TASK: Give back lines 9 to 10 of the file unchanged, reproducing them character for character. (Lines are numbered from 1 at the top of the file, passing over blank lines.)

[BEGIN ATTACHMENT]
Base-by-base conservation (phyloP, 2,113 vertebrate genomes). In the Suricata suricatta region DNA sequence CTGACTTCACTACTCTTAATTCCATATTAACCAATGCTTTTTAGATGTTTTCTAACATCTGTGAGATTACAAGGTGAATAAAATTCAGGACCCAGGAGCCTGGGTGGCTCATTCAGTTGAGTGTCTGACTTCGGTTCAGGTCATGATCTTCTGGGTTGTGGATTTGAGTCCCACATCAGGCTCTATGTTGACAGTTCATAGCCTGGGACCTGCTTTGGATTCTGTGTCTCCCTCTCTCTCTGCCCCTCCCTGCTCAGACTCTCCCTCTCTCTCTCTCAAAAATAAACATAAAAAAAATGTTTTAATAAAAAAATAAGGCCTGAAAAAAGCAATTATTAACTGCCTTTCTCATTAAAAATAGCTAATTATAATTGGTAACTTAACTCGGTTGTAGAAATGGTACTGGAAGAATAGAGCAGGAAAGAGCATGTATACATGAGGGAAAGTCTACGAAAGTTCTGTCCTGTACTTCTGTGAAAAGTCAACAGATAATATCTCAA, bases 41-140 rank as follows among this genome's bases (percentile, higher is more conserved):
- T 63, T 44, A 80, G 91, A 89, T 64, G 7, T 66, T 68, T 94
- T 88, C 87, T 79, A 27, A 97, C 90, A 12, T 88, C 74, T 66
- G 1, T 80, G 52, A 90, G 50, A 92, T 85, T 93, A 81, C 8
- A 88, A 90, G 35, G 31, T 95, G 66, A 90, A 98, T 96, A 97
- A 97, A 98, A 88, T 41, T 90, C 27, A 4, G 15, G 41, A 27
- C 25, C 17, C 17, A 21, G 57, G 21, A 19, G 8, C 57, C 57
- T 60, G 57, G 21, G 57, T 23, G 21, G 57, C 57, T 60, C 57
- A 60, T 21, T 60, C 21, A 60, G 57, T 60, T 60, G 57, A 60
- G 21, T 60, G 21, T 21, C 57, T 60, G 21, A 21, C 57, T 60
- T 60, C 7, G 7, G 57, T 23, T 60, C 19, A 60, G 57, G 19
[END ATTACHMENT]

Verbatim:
- A 60, T 21, T 60, C 21, A 60, G 57, T 60, T 60, G 57, A 60
- G 21, T 60, G 21, T 21, C 57, T 60, G 21, A 21, C 57, T 60